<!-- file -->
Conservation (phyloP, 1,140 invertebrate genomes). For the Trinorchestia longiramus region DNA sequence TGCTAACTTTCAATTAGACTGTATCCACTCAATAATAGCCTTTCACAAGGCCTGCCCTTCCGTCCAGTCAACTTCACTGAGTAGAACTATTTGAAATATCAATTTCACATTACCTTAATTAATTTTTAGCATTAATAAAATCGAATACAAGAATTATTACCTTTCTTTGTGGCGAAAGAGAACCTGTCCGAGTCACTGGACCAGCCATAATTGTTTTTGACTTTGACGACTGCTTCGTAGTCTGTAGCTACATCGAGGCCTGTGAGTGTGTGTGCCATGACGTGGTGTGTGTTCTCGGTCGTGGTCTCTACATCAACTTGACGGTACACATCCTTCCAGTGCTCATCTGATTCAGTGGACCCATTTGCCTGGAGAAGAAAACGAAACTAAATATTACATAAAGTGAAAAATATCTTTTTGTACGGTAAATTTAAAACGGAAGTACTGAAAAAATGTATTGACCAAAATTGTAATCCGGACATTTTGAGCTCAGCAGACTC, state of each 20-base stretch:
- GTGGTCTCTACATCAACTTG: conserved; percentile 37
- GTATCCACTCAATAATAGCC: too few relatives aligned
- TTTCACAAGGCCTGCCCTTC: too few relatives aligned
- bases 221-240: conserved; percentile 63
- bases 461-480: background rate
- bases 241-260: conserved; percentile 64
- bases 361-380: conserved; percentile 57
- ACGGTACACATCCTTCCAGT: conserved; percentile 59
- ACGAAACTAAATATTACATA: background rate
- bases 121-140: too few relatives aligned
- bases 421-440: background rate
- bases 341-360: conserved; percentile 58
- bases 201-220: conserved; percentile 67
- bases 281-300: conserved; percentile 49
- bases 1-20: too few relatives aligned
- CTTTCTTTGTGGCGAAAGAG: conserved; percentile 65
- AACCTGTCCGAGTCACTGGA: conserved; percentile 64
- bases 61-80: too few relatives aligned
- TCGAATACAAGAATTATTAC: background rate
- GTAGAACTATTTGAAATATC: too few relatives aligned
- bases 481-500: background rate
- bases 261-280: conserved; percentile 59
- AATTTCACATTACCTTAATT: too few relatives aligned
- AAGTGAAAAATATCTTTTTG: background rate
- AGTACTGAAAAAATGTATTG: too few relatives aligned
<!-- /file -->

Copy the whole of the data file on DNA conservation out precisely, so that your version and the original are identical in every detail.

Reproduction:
Conservation (phyloP, 1,140 invertebrate genomes). For the Trinorchestia longiramus region DNA sequence TGCTAACTTTCAATTAGACTGTATCCACTCAATAATAGCCTTTCACAAGGCCTGCCCTTCCGTCCAGTCAACTTCACTGAGTAGAACTATTTGAAATATCAATTTCACATTACCTTAATTAATTTTTAGCATTAATAAAATCGAATACAAGAATTATTACCTTTCTTTGTGGCGAAAGAGAACCTGTCCGAGTCACTGGACCAGCCATAATTGTTTTTGACTTTGACGACTGCTTCGTAGTCTGTAGCTACATCGAGGCCTGTGAGTGTGTGTGCCATGACGTGGTGTGTGTTCTCGGTCGTGGTCTCTACATCAACTTGACGGTACACATCCTTCCAGTGCTCATCTGATTCAGTGGACCCATTTGCCTGGAGAAGAAAACGAAACTAAATATTACATAAAGTGAAAAATATCTTTTTGTACGGTAAATTTAAAACGGAAGTACTGAAAAAATGTATTGACCAAAATTGTAATCCGGACATTTTGAGCTCAGCAGACTC, state of each 20-base stretch:
- GTGGTCTCTACATCAACTTG: conserved; percentile 37
- GTATCCACTCAATAATAGCC: too few relatives aligned
- TTTCACAAGGCCTGCCCTTC: too few relatives aligned
- bases 221-240: conserved; percentile 63
- bases 461-480: background rate
- bases 241-260: conserved; percentile 64
- bases 361-380: conserved; percentile 57
- ACGGTACACATCCTTCCAGT: conserved; percentile 59
- ACGAAACTAAATATTACATA: background rate
- bases 121-140: too few relatives aligned
- bases 421-440: background rate
- bases 341-360: conserved; percentile 58
- bases 201-220: conserved; percentile 67
- bases 281-300: conserved; percentile 49
- bases 1-20: too few relatives aligned
- CTTTCTTTGTGGCGAAAGAG: conserved; percentile 65
- AACCTGTCCGAGTCACTGGA: conserved; percentile 64
- bases 61-80: too few relatives aligned
- TCGAATACAAGAATTATTAC: background rate
- GTAGAACTATTTGAAATATC: too few relatives aligned
- bases 481-500: background rate
- bases 261-280: conserved; percentile 59
- AATTTCACATTACCTTAATT: too few relatives aligned
- AAGTGAAAAATATCTTTTTG: background rate
- AGTACTGAAAAAATGTATTG: too few relatives aligned